Tamiflu May Not Be Reliable Bird Flu Protection, DHS Official Warns

The antiviral drug being hurriedly stockpiled by governments worldwide may not be reliable protection against bird flu, a U.S. preparedness official warned Tuesday.

Experts have long said that Tamiflu is not a cure for bird flu, but the drug could help slow the severity or spread of the disease in the event of a human pandemic. Governments have rushed to order stocks, prompting a worldwide run on the drug and criticism of its manufacturer for apparent refusal to share its patent with generic drugmakers.

But even that assessment may be overly optimistic, Michael Osterholm, MD, told reporters Tuesday. Osterholm is associate director of the National Center for Food Protection and Defense within the Department of Homeland Security.

Questions of Effectiveness

“I believe that antiviral drugs really represent a tool, a limited tool,” said Osterholm, who is also director of the Center for Infectious Disease Research and Policy at the University of Minnesota. “What we don’t know is if Tamiflu will work.”

Tamiflu and drugs like it can mitigate flu severity and slow disease spread if taken within 48 hours of symptoms. The drug has been shown to have some effectiveness against H5N1, the virus strain that has sickened more than 120 people and killed more than 60 in Southeast Asia.

Once it enters the body, H5N1 replicates more rapidly and penetrates a wider range of lung cells than do other more common flu viruses The aggressive infection sets off a rapid and massive release of chemicals that then turn on the immune system to destroy it.

When Should Tamiflu Be Taken?

Experts call the chemical release a “cytokine storm.” One key but unanswered question about the drug is whether it needs to be given earlier or in higher-than-usual doses to stave off the dangerous “storm.”

“Frankly we just don’t know,” Osterholm said.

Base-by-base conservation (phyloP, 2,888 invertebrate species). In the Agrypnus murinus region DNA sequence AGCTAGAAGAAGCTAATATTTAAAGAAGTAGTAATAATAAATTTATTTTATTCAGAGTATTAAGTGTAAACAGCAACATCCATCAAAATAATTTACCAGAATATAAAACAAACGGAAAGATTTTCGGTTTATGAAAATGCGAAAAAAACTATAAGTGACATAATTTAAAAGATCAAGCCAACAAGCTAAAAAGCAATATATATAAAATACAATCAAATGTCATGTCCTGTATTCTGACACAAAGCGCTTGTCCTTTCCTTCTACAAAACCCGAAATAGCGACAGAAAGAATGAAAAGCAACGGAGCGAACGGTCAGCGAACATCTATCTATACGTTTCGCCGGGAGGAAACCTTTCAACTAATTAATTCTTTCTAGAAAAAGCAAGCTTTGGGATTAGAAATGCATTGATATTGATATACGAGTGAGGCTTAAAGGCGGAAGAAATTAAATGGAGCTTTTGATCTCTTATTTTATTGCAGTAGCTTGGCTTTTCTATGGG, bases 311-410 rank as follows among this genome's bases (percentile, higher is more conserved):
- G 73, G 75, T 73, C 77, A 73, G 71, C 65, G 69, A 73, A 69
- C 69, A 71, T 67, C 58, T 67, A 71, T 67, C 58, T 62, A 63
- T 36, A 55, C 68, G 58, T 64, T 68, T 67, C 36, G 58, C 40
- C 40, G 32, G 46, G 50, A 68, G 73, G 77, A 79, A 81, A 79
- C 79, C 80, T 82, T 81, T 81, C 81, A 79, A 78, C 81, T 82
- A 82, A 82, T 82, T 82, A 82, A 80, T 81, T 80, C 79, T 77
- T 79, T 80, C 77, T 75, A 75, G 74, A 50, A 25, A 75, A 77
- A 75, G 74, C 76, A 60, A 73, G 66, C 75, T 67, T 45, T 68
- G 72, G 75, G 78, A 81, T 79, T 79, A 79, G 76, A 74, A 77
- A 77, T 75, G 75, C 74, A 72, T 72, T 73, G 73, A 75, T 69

Limited animal studies have suggested that Tamiflu must be given before infection in order to be effective, he said. That could greatly reduce Tamiflu’s usefulness in an epidemic because the drug would have to be given long before any evidence of sickness.

The U.S. has announced plans to increase its Tamiflu stores from 2 million to more 20 million treatment courses. The drug is on back order from Swiss manufacturer Roche as dozens of other governments have requested the drug.

“It’s being sold right now as almost the Cipro of post-9/11,” said Osterholm, referring to mass purchases of the antibiotic ciprofloxacin after mailed anthrax attacks killed five people in the fall of 2001.

Roche Responds

In a statement Tuesday, William M. Burns, CEO of Roche’s pharmaceuticals division, said Tamiflu was effective.

“Tamiflu is designed to be active against all clinically relevant influenza viruses, and key international research groups have demonstrated, using animal models of influenza, that Tamiflu is effective against the avian H5N1 strain circulating in the Far East.”

The company has fallen under criticism from lawmakers and some governments for refusing to suspend its patent so that generic drug makers could help fill stockpile orders.

One Indian company, Cipla, announced last week that it would go ahead with plans to manufacture a Tamiflu copy whether or not Roche gives it a license.

Meanwhile, one lawmaker increased pressure on Roche Tuesday by calling on the company to allow up to five U.S. generic manufacturers to make emergency supplies of the drug within the next 30 days. Sen. Charles Schumer (D-N.Y.) said he would ask the Bush administration to use emergency powers to suspend the company’s patent if it does not license the drug by that time.

Roche spokesman Terrence Hurley told WebMD in an email that the company has not refused any official requests to sublicense Tamiflu. “To date, we have been approached by just one country in the Far East and are having conversations with them right now,” he said.

“That is not near good enough. Roche has responsibilities to the world,” Schumer told reporters.

By Todd Zwillich, reviewed by Louise Chang, MD

SOURCES: Michael Osterholm, MD, director, Center for Infectious Disease Research and Policy, University of Minnesota, associate director, National Center for Food Protection and Defense, U.S. Dept. of Homeland Security. Sen. Charles Schumer, (D-N.Y.). William M. Burns, CEO, Roche Pharmaceuticals Division. Terrence Hurley, spokesman, Roche.